There was also a perimeter wall to protect the Pueblo. Inside the walls, the villagers raised corn, beans, and squash and had a system of irrigation canals to water them. You can still see squash plants growing in the abandoned village.
The Pueblo became the major center of trade and wealth in the area, attracting the attention of Spanish explorers.
After the Spanish made contact with the indigenous people, the Franciscan monks built a mission church there and began to control every aspect of the Pueblo people’s lives, including the economy and their religious beliefs, forcing them to stop worshiping their own deities and giving up parts of their culture. Pueblo Indians were forced to hide important religious symbols because the Spanish tried to destroy all of them and force them into Christianity.
On August 10th, 1680, the majority of the Pueblo people were resentful of years of this treatment and revolted against the Spanish, pushing out the Spaniards and the Franciscan priests. They killed the church priest and destroyed the church. The Spaniards were pushed back to Mexico. I found it fascinating to learn that this was actually the first American Revolution! How did I never hear about this in all my history classes!?
The Spanish returned 12 years later and rebuilt a smaller church. The Franciscan priests were more careful with their treatment of the Pueblo people, and they settled into a more peaceful relationship of trade as allies against the Comanches. Finally in 1838 as the Santa Fe trail took over most of the trade in the area, the last of the shrinking community moved to the Jemez pueblo and the pueblo community became a ghost town.
These historic areas were excavated in the 1920's and Pecos became a state historical park in 1935. Lyndon Johnson made it a national historical monument in 1965. Archaeological treasures and the remains of the Pueblo people that had been uncovered were sent to a Harvard museum. Through an act of congress in 1999, the remains and artifacts were returned to their rightful home with the present-day Pueblo tribe, who received them in a ceremony and brought them back to their ancestral home.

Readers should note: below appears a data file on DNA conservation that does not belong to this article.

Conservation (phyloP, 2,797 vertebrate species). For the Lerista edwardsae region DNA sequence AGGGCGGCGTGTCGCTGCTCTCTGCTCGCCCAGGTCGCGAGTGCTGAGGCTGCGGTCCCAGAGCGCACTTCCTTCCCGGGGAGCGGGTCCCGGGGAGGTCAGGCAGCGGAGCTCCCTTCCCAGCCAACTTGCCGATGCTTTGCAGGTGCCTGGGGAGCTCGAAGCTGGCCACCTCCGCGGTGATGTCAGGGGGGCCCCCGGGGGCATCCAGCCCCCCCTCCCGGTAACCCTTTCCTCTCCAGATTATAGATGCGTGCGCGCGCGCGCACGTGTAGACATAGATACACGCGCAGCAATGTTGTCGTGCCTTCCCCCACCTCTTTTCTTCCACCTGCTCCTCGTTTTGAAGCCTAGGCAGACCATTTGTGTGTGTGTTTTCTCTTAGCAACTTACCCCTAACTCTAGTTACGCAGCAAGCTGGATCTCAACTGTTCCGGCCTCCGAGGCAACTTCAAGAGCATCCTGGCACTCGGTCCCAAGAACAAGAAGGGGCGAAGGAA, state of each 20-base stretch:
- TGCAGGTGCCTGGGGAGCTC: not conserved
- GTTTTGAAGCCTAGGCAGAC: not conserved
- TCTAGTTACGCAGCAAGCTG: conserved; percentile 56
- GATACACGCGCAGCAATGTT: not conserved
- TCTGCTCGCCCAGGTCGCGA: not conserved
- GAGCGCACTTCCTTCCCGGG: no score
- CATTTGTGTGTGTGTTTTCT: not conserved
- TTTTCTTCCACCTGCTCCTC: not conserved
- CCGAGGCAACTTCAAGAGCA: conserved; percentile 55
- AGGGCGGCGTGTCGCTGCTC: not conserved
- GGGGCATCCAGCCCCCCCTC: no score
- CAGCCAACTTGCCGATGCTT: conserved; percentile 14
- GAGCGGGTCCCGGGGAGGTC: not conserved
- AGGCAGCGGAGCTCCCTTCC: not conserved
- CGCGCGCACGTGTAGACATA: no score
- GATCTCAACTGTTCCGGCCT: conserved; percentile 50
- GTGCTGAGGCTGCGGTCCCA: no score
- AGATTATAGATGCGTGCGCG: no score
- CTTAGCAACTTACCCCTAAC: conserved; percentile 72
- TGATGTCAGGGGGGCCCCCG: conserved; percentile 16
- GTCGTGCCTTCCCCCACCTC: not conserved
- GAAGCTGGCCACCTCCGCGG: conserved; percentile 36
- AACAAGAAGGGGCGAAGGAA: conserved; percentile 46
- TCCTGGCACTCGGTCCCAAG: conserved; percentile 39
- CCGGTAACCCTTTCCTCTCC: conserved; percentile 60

Next to the Pueblo ruins, we walked through the remains of the old adobe Spanish mission church. The rusty red of the old church created such a vivid contrast against the blue sky.
As we explored and took photographs, the rain began pouring down, drenching us, and we had to run for the safety of a shelter nearby while the thunder and lightning crashed. I managed to wrap my Canon camera in a towel and shirt and was soaked by the time I reached the shelter.
The smell of rain in the desert is one of my favorite scents and makes one feel re-energized, just like the water soaking into the dry ground and thirsty desert plants.
Luckily, the downpour was brief but refreshing and cooled the desert down for a bit. It was so quiet on top of the mesa, with only the sound of songbirds, and the occasional lizard running along the adobe walls.
I tried to imagine the pueblo as it once was; a vibrant and bustling trade center and community with 2,000 people going about their daily routine. Why did they disappear from this place? Eventually in the 1800’s, disease, attacks by Comanches and Apaches, and a change in the trade route caused the community to dwindle and break apart into small pueblos throughout the valley. The largest pueblo in New Mexico became a ghost town.
If you enjoy ancient ruins, hikes, wildlife, and photography, it's worth driving 28 miles out of Santa Fe to the little town of Pecos to visit the Pecos National Historic Park in New Mexico. It feels like it’s in the middle of nowhere, but I particularly enjoyed learning new and interesting historical information that I had never learned before about the vibrant community that once existed on top of this lonely mesa.